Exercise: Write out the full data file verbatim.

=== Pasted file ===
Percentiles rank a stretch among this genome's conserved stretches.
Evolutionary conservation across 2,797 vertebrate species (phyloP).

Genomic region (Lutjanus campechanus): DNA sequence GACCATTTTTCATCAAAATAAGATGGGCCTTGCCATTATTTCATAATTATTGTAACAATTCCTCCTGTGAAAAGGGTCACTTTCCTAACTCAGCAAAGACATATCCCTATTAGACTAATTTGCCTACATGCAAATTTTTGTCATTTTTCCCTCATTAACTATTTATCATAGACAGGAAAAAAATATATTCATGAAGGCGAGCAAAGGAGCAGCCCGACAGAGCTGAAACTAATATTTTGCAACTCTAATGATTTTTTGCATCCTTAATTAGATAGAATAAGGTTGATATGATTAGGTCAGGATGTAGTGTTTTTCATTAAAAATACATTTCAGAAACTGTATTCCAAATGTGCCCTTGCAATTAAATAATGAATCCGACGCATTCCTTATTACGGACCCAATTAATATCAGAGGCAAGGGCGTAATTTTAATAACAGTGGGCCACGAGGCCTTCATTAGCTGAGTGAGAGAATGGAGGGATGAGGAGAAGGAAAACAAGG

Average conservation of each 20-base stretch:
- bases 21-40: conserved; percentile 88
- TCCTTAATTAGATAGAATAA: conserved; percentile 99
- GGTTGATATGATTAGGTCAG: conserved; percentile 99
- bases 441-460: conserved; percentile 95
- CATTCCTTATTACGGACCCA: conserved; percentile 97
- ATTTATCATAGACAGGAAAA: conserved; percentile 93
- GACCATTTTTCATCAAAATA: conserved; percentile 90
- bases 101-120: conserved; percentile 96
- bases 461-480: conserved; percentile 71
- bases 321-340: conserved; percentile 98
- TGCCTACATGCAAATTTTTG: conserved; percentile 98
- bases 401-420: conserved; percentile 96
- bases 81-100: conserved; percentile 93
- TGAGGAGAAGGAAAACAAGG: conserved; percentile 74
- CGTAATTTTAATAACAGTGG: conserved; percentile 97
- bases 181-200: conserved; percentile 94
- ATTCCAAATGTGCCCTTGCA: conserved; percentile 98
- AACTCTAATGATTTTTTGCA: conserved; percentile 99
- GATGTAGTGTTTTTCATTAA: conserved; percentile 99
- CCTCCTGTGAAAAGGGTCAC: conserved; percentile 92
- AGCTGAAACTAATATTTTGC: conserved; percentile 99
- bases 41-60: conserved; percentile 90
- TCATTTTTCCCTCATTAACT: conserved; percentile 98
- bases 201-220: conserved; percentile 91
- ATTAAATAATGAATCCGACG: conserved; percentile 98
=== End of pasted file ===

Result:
Percentiles rank a stretch among this genome's conserved stretches.
Evolutionary conservation across 2,797 vertebrate species (phyloP).

Genomic region (Lutjanus campechanus): DNA sequence GACCATTTTTCATCAAAATAAGATGGGCCTTGCCATTATTTCATAATTATTGTAACAATTCCTCCTGTGAAAAGGGTCACTTTCCTAACTCAGCAAAGACATATCCCTATTAGACTAATTTGCCTACATGCAAATTTTTGTCATTTTTCCCTCATTAACTATTTATCATAGACAGGAAAAAAATATATTCATGAAGGCGAGCAAAGGAGCAGCCCGACAGAGCTGAAACTAATATTTTGCAACTCTAATGATTTTTTGCATCCTTAATTAGATAGAATAAGGTTGATATGATTAGGTCAGGATGTAGTGTTTTTCATTAAAAATACATTTCAGAAACTGTATTCCAAATGTGCCCTTGCAATTAAATAATGAATCCGACGCATTCCTTATTACGGACCCAATTAATATCAGAGGCAAGGGCGTAATTTTAATAACAGTGGGCCACGAGGCCTTCATTAGCTGAGTGAGAGAATGGAGGGATGAGGAGAAGGAAAACAAGG

Average conservation of each 20-base stretch:
- bases 21-40: conserved; percentile 88
- TCCTTAATTAGATAGAATAA: conserved; percentile 99
- GGTTGATATGATTAGGTCAG: conserved; percentile 99
- bases 441-460: conserved; percentile 95
- CATTCCTTATTACGGACCCA: conserved; percentile 97
- ATTTATCATAGACAGGAAAA: conserved; percentile 93
- GACCATTTTTCATCAAAATA: conserved; percentile 90
- bases 101-120: conserved; percentile 96
- bases 461-480: conserved; percentile 71
- bases 321-340: conserved; percentile 98
- TGCCTACATGCAAATTTTTG: conserved; percentile 98
- bases 401-420: conserved; percentile 96
- bases 81-100: conserved; percentile 93
- TGAGGAGAAGGAAAACAAGG: conserved; percentile 74
- CGTAATTTTAATAACAGTGG: conserved; percentile 97
- bases 181-200: conserved; percentile 94
- ATTCCAAATGTGCCCTTGCA: conserved; percentile 98
- AACTCTAATGATTTTTTGCA: conserved; percentile 99
- GATGTAGTGTTTTTCATTAA: conserved; percentile 99
- CCTCCTGTGAAAAGGGTCAC: conserved; percentile 92
- AGCTGAAACTAATATTTTGC: conserved; percentile 99
- bases 41-60: conserved; percentile 90
- TCATTTTTCCCTCATTAACT: conserved; percentile 98
- bases 201-220: conserved; percentile 91
- ATTAAATAATGAATCCGACG: conserved; percentile 98